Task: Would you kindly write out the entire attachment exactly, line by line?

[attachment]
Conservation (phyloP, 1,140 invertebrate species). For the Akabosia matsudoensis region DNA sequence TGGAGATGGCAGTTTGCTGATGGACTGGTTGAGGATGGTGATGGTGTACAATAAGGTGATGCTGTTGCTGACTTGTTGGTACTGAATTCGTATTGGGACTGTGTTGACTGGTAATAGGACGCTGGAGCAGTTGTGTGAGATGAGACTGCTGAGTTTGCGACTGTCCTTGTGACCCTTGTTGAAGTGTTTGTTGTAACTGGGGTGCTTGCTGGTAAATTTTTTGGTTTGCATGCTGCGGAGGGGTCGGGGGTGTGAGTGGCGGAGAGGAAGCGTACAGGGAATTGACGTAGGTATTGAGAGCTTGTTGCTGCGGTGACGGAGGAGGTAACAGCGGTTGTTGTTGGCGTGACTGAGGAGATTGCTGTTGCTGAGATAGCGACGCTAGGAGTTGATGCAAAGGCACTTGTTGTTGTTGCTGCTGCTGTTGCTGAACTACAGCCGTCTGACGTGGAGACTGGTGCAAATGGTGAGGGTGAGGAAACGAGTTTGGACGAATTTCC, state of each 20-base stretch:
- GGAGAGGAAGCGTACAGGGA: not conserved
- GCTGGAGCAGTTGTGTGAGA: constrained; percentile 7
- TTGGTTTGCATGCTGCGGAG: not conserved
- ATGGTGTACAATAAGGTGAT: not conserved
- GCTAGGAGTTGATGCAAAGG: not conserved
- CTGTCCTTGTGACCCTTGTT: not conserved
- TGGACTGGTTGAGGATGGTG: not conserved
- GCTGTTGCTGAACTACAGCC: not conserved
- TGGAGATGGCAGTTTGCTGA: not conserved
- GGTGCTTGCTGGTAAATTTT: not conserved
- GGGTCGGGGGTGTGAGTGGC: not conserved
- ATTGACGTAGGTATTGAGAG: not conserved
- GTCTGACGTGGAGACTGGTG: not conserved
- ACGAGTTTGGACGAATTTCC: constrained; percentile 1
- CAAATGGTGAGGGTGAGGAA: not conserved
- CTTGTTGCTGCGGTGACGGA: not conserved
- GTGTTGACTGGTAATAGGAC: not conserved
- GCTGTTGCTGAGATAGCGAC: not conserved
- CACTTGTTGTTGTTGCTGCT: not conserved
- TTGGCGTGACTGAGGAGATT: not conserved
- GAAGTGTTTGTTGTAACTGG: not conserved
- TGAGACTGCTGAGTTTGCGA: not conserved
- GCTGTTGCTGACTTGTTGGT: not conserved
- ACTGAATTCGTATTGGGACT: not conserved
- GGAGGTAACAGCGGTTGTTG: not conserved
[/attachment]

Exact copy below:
Conservation (phyloP, 1,140 invertebrate species). For the Akabosia matsudoensis region DNA sequence TGGAGATGGCAGTTTGCTGATGGACTGGTTGAGGATGGTGATGGTGTACAATAAGGTGATGCTGTTGCTGACTTGTTGGTACTGAATTCGTATTGGGACTGTGTTGACTGGTAATAGGACGCTGGAGCAGTTGTGTGAGATGAGACTGCTGAGTTTGCGACTGTCCTTGTGACCCTTGTTGAAGTGTTTGTTGTAACTGGGGTGCTTGCTGGTAAATTTTTTGGTTTGCATGCTGCGGAGGGGTCGGGGGTGTGAGTGGCGGAGAGGAAGCGTACAGGGAATTGACGTAGGTATTGAGAGCTTGTTGCTGCGGTGACGGAGGAGGTAACAGCGGTTGTTGTTGGCGTGACTGAGGAGATTGCTGTTGCTGAGATAGCGACGCTAGGAGTTGATGCAAAGGCACTTGTTGTTGTTGCTGCTGCTGTTGCTGAACTACAGCCGTCTGACGTGGAGACTGGTGCAAATGGTGAGGGTGAGGAAACGAGTTTGGACGAATTTCC, state of each 20-base stretch:
- GGAGAGGAAGCGTACAGGGA: not conserved
- GCTGGAGCAGTTGTGTGAGA: constrained; percentile 7
- TTGGTTTGCATGCTGCGGAG: not conserved
- ATGGTGTACAATAAGGTGAT: not conserved
- GCTAGGAGTTGATGCAAAGG: not conserved
- CTGTCCTTGTGACCCTTGTT: not conserved
- TGGACTGGTTGAGGATGGTG: not conserved
- GCTGTTGCTGAACTACAGCC: not conserved
- TGGAGATGGCAGTTTGCTGA: not conserved
- GGTGCTTGCTGGTAAATTTT: not conserved
- GGGTCGGGGGTGTGAGTGGC: not conserved
- ATTGACGTAGGTATTGAGAG: not conserved
- GTCTGACGTGGAGACTGGTG: not conserved
- ACGAGTTTGGACGAATTTCC: constrained; percentile 1
- CAAATGGTGAGGGTGAGGAA: not conserved
- CTTGTTGCTGCGGTGACGGA: not conserved
- GTGTTGACTGGTAATAGGAC: not conserved
- GCTGTTGCTGAGATAGCGAC: not conserved
- CACTTGTTGTTGTTGCTGCT: not conserved
- TTGGCGTGACTGAGGAGATT: not conserved
- GAAGTGTTTGTTGTAACTGG: not conserved
- TGAGACTGCTGAGTTTGCGA: not conserved
- GCTGTTGCTGACTTGTTGGT: not conserved
- ACTGAATTCGTATTGGGACT: not conserved
- GGAGGTAACAGCGGTTGTTG: not conserved